An alternative approach to determining the significance of the y-intercept is to establish whether or not the y-intercept is included in the confidence interval of the calculated values of the response, y¿ at xi=0 (see Sec. 2.2.2.1.a).

Once the linearity of the response function has been established and the statistical significance of the intercept determined, the decision is made as to whether applications of the method should be based on multiple-point or two-point calibrations. Alternatively, the initial analysis of the response function by least squares unweighted linear regression may indicate that a non-linear response function is more appropriate (see Sec. 2.2.2.2).

a. Multiple-point calibrations

Multiple point calibration curves are prepared using standard solutions of the analyte in the relevant matrix encompassing the expected concentrations of the analyte in the test sample or samples. The actual range of standard solution concentrations varies with the application and is determined by the range of expected values for the test samples. For the analysis of data by unweighted, least-squares regression the variance of the yi values is assumed to be approximately equal and the standard concentrations should be evenly spaced (e.g. Fig. 2.7).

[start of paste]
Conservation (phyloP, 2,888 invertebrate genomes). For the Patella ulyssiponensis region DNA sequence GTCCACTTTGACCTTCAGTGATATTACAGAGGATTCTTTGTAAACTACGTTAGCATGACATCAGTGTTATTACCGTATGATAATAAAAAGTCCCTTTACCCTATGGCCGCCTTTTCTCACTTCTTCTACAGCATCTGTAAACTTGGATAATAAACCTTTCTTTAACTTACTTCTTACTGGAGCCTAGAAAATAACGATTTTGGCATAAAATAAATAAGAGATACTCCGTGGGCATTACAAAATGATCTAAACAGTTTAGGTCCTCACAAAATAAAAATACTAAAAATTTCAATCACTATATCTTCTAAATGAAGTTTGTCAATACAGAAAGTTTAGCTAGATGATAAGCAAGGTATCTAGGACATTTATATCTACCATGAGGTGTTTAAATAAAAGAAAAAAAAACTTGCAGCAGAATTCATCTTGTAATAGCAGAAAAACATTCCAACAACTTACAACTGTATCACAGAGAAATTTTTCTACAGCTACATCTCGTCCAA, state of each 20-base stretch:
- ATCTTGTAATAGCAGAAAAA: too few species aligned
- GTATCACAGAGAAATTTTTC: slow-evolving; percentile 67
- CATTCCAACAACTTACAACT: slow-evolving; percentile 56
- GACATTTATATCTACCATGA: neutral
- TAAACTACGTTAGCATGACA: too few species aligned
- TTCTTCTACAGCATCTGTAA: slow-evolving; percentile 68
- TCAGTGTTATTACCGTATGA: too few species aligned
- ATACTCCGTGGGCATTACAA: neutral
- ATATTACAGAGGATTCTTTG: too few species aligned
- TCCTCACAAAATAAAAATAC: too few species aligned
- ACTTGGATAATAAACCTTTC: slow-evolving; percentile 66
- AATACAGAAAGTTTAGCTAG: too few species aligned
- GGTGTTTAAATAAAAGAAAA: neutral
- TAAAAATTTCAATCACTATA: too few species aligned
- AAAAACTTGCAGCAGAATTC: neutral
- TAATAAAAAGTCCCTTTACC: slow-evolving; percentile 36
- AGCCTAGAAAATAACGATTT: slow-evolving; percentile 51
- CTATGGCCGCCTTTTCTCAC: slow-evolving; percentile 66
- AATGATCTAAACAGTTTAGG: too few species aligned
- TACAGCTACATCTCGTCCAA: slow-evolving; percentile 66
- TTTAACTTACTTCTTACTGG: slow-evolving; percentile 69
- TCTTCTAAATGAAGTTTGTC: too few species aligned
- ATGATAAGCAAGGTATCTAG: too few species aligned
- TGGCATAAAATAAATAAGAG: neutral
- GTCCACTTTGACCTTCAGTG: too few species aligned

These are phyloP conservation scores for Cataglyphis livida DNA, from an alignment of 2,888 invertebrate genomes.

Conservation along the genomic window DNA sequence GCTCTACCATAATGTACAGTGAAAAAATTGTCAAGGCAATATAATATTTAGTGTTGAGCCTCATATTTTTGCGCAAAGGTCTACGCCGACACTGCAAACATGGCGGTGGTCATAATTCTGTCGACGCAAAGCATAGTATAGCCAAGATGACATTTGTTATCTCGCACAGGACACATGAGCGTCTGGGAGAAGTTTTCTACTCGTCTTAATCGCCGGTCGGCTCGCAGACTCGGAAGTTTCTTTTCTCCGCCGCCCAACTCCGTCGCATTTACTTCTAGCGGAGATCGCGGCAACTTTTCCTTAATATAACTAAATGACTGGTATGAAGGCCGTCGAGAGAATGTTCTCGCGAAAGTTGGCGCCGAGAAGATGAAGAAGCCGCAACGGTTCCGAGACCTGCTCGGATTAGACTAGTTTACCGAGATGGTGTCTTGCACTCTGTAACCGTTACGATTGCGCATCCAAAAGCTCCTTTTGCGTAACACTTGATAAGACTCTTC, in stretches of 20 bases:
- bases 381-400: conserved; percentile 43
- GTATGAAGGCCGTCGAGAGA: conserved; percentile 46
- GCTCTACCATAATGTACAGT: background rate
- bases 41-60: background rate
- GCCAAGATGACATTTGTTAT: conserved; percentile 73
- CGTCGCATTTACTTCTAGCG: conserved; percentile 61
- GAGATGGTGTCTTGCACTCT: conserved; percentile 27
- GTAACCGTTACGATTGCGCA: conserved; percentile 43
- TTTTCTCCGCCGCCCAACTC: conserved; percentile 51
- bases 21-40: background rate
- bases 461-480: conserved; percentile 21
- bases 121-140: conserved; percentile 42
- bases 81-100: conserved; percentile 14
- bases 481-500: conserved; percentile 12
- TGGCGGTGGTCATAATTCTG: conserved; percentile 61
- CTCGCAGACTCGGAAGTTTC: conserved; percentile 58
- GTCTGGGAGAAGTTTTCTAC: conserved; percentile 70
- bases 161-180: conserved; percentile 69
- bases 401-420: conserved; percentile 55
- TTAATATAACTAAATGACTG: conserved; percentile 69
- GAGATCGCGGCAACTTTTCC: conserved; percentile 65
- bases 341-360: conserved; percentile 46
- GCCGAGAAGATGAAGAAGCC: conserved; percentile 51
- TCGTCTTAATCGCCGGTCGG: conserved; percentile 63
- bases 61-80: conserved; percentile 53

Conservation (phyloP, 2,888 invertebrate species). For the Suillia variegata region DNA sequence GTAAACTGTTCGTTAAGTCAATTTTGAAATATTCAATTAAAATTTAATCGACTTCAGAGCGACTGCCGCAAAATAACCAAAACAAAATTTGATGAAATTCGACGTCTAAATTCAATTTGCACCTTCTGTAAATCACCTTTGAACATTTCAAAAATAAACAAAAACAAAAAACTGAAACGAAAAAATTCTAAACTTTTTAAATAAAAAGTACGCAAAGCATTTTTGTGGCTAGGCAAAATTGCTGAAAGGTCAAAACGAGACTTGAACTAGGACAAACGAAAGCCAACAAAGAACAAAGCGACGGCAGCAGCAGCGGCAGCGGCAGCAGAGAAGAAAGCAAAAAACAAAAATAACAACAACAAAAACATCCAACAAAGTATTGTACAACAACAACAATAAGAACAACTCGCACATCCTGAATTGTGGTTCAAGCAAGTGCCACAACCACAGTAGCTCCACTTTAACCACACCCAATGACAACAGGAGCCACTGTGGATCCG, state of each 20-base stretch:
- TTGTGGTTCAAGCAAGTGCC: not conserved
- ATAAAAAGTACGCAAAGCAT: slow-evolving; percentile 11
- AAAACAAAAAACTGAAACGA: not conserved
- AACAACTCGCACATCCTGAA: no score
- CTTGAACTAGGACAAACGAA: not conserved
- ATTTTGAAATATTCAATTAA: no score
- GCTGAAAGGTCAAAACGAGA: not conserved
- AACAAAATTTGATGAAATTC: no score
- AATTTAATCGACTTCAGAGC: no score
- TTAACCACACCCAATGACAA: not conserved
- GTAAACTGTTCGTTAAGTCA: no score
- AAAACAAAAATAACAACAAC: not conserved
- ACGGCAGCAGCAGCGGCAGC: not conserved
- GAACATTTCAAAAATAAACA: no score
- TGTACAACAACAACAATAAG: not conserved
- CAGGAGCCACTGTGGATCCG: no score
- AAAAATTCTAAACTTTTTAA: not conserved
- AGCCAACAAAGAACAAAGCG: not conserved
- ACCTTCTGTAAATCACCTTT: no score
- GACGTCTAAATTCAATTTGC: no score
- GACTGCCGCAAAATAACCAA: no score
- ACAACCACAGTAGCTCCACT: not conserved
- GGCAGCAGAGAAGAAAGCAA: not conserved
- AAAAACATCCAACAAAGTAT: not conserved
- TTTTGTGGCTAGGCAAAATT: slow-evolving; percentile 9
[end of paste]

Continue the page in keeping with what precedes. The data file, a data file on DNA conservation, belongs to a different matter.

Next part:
The confidence interval of a measured analytical response (y¿) for a given standard of known concentration, xi, is given by:

where:

Analysis of calibration data using eqs. 2.21 and 2.22 allows the confidence interval for the measured yi values in the calibration curve to be determined. However, this does not provide information about the confidence intervals for the concentration of a test sample (xCalc) determined by comparison with a calibration curve. In this case the confidence interval of xCalc is obtained from:

where sXca]c is given by the approximation: